Architecture dollars, there’s dollars everywhere that 6 multiplier we’re talking about if a digital agency, they don’t have security skills, they’re not running cables, they don’t know how to configure a server, but they definitely know how to work around a SAS stack and add their levels of value because they know marketing and they know how to run campaigns.

And they know digital. So why is there seven people trusted at the customer? There’s a high likelihood that an MSP is going to be working with a digital agency if they’re working around the CMO and some of the parts of that market. If you’re working with a CFO, there’s a good chance. An accountant will be one of the seven people around the table because they’ve been trusted for a hundred years, CPA firms.

81 percent of them now around the world are tech services companies. Again, you got to go to page four to find out they’ll do your accounting and audit and taxation work. They’re tech services companies, but again, they’re not running cables. They’re not doing managed services at this point until they see the opportunity, but everybody’s competing to get into those seven trusted spots.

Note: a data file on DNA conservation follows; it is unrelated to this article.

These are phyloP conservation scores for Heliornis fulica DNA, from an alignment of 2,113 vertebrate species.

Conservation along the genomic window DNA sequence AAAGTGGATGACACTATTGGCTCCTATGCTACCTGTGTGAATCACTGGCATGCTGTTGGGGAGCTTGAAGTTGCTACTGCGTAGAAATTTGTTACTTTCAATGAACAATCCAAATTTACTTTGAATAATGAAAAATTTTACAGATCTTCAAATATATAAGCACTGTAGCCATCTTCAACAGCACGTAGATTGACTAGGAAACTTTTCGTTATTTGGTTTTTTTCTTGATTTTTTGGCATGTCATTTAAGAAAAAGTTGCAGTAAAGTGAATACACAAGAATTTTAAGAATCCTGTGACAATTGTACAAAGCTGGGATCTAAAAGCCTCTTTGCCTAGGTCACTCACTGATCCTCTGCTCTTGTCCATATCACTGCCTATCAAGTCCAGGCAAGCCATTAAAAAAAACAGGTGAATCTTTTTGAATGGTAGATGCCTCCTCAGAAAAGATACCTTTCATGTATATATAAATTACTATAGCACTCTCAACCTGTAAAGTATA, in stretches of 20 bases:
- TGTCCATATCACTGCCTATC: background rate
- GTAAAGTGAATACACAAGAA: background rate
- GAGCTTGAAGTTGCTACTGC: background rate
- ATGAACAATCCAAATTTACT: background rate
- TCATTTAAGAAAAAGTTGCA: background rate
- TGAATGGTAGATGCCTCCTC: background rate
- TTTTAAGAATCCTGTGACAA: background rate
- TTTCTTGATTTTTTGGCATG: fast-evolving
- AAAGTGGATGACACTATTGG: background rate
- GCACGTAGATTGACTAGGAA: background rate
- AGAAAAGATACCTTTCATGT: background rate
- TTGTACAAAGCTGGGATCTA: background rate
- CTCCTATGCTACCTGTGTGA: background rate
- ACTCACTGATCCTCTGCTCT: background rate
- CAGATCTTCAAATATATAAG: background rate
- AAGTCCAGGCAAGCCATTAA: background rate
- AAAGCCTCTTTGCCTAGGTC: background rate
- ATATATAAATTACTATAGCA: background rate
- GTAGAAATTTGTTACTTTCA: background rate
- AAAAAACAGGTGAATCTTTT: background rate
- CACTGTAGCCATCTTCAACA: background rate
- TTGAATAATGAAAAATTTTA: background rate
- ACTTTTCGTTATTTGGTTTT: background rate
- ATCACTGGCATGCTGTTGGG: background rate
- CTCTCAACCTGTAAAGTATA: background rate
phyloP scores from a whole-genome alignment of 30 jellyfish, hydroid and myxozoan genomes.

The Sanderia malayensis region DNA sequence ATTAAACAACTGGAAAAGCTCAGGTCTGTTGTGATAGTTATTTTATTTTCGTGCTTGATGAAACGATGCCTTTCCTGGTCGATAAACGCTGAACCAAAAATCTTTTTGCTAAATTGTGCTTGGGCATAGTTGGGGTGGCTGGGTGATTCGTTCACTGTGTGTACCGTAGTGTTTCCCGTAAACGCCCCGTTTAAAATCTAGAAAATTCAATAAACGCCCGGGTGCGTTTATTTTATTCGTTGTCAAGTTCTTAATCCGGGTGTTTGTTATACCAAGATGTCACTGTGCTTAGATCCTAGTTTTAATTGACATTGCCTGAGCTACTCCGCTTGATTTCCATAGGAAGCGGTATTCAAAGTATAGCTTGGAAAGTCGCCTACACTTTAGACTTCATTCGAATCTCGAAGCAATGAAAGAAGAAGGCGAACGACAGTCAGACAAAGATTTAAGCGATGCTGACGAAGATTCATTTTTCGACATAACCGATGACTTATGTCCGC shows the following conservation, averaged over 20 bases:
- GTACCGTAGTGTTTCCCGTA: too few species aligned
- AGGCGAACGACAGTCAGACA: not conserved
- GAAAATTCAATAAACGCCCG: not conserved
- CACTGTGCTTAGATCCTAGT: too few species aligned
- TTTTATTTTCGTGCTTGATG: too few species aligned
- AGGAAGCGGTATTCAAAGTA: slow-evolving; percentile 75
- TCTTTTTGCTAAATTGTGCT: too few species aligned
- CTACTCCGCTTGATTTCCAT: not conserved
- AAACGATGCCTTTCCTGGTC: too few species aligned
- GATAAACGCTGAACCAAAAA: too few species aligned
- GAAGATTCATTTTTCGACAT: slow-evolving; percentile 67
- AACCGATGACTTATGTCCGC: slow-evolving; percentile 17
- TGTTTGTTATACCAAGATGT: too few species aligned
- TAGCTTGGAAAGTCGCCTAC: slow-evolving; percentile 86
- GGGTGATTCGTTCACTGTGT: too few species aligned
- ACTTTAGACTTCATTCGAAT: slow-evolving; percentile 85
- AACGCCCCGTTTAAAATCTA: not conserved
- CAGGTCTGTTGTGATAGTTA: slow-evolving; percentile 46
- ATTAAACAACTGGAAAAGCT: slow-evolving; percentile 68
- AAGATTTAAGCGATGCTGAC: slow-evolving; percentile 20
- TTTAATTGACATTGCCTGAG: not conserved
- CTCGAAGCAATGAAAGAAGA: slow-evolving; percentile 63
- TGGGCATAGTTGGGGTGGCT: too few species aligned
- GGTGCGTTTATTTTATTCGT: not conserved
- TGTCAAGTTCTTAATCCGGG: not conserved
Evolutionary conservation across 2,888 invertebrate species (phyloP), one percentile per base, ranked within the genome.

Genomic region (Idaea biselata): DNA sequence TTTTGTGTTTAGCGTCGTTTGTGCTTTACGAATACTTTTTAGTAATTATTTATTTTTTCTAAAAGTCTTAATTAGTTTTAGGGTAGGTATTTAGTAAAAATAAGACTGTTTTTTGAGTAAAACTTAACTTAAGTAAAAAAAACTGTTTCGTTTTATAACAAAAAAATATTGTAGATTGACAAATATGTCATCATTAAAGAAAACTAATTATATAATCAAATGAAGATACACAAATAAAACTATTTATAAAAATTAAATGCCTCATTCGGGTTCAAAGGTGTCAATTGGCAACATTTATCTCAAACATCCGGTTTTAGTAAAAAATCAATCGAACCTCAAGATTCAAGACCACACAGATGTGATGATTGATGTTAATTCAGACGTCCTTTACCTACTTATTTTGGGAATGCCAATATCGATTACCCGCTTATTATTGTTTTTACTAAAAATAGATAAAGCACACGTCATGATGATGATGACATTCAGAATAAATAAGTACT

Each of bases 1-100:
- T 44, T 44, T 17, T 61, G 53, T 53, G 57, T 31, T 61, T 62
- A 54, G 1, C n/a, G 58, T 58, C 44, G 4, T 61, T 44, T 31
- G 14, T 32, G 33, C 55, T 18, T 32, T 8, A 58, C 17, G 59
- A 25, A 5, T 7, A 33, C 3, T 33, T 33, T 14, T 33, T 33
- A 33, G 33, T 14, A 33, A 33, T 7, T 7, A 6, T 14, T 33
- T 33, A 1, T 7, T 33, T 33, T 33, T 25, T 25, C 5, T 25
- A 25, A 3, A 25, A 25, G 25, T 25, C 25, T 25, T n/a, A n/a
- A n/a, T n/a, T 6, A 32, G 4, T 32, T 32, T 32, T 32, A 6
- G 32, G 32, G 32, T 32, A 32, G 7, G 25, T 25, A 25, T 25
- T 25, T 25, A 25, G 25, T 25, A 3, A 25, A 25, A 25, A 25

To earn that multiplier today, we can work together and I always advise when people say what’s one tactical thing, when they always ask you on a panel, the last question next time you go to your client, look at the guest list, if they allow you to, flip a couple of pages back 80 percent of the people signing in to talk to your client.

If you don’t know who these people are, some of the local businesses that are in Talking Tech, it’s time to start capturing who those people are and go meet them. It’s a team sport. One plus one can equal three. You’re working on a couple of deals that they might be able to add value. They’re working on a couple of deals that you might be able to add value.

One plus one equals three. So we should start thinking about partnering ourselves. And making sure that we’re going in as a team to win everybody in our local region. Specialization has always been advantageous for MSPs. That’s not new. But as we talk about, seven layers to a deal and a buying preference increasingly for companies that have expertise in a particular vertical industry, a particular solution area, et cetera.